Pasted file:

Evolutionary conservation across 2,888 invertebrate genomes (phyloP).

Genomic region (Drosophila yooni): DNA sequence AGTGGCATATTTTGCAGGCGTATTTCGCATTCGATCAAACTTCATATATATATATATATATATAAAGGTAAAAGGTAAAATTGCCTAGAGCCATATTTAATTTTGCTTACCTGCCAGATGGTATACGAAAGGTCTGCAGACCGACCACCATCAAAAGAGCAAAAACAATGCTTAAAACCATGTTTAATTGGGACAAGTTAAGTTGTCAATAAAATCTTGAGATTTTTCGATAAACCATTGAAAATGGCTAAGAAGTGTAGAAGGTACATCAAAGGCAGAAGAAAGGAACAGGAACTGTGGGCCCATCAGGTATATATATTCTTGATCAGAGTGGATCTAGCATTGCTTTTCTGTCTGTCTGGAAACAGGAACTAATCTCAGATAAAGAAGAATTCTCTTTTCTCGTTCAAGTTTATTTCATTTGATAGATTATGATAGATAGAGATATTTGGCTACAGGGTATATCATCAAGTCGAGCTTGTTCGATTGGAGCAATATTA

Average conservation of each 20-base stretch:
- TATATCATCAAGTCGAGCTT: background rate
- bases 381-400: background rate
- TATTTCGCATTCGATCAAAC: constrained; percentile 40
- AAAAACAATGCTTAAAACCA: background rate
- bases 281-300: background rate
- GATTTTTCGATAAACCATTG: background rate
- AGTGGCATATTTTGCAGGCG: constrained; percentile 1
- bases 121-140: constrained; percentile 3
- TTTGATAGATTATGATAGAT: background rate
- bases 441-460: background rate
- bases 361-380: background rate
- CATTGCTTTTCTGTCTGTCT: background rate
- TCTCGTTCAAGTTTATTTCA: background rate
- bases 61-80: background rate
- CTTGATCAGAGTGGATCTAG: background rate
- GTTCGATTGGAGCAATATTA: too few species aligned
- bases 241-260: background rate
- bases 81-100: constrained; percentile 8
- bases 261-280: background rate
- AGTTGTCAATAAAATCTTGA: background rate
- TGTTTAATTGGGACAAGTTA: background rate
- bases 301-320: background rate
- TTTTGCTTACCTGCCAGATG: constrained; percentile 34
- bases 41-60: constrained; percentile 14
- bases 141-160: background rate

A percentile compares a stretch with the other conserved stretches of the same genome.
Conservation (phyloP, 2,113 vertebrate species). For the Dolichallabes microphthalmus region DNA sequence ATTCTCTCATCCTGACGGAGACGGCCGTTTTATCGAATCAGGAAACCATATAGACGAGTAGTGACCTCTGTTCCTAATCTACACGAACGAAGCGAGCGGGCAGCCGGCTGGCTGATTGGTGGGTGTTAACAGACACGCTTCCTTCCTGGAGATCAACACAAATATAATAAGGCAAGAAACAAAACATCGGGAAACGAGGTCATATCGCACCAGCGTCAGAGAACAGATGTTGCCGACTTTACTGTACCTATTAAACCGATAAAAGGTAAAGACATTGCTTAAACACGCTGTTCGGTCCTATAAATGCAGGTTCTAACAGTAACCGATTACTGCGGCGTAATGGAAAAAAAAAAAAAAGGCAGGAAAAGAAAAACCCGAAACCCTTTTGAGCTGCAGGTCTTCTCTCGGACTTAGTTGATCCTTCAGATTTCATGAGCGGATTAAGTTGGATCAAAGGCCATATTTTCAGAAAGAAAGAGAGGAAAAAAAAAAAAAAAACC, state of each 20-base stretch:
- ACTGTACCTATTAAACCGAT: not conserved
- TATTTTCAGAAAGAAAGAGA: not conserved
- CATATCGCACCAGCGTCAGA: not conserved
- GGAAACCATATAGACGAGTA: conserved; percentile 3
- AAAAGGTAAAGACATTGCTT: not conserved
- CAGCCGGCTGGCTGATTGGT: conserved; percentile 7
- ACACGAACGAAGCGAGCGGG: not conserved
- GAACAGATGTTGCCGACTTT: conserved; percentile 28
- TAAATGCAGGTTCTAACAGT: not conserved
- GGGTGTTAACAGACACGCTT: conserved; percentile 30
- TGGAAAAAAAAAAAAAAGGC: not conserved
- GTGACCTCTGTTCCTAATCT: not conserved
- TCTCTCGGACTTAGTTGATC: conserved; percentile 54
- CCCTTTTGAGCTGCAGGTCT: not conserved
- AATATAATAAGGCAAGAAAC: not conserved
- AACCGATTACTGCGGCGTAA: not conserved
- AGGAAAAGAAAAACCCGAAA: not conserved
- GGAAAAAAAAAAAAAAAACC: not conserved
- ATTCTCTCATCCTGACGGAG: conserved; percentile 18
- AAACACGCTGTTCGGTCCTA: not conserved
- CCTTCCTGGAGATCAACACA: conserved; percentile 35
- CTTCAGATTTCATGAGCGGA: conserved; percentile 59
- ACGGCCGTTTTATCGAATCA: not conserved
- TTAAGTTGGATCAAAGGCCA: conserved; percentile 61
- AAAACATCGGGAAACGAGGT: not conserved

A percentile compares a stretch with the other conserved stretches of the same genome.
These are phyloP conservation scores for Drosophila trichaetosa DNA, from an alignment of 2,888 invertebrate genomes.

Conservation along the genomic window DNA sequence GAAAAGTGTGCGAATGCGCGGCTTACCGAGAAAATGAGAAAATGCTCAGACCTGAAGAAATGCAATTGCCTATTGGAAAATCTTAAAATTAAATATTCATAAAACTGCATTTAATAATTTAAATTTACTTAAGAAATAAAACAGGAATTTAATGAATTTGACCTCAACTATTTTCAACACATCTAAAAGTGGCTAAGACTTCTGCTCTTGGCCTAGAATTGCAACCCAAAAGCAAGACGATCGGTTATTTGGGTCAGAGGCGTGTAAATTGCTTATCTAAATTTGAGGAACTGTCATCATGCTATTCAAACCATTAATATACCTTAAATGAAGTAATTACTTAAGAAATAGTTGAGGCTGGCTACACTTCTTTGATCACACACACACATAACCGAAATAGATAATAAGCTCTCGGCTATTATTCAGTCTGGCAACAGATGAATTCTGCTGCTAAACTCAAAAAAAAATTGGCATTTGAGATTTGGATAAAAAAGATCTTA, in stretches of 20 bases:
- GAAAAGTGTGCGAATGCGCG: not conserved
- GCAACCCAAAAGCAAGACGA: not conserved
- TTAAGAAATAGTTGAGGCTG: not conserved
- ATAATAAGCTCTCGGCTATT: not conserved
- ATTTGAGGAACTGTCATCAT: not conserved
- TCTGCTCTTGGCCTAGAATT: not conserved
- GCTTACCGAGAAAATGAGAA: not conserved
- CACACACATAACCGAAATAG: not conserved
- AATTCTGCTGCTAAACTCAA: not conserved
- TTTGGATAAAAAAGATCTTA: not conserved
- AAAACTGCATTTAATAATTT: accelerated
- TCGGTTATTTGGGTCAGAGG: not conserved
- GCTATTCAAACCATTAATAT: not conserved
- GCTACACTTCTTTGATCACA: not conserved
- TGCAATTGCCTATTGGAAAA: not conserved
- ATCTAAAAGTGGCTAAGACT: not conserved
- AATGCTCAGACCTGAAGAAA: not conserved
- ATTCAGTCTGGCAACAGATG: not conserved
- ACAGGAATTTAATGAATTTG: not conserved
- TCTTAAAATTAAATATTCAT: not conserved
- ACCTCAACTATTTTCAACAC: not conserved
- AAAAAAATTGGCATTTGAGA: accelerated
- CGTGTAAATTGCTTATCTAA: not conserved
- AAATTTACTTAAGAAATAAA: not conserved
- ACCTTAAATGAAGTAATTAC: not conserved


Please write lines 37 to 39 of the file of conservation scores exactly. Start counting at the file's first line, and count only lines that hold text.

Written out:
- ACACGAACGAAGCGAGCGGG: not conserved
- GAACAGATGTTGCCGACTTT: conserved; percentile 28
- TAAATGCAGGTTCTAACAGT: not conserved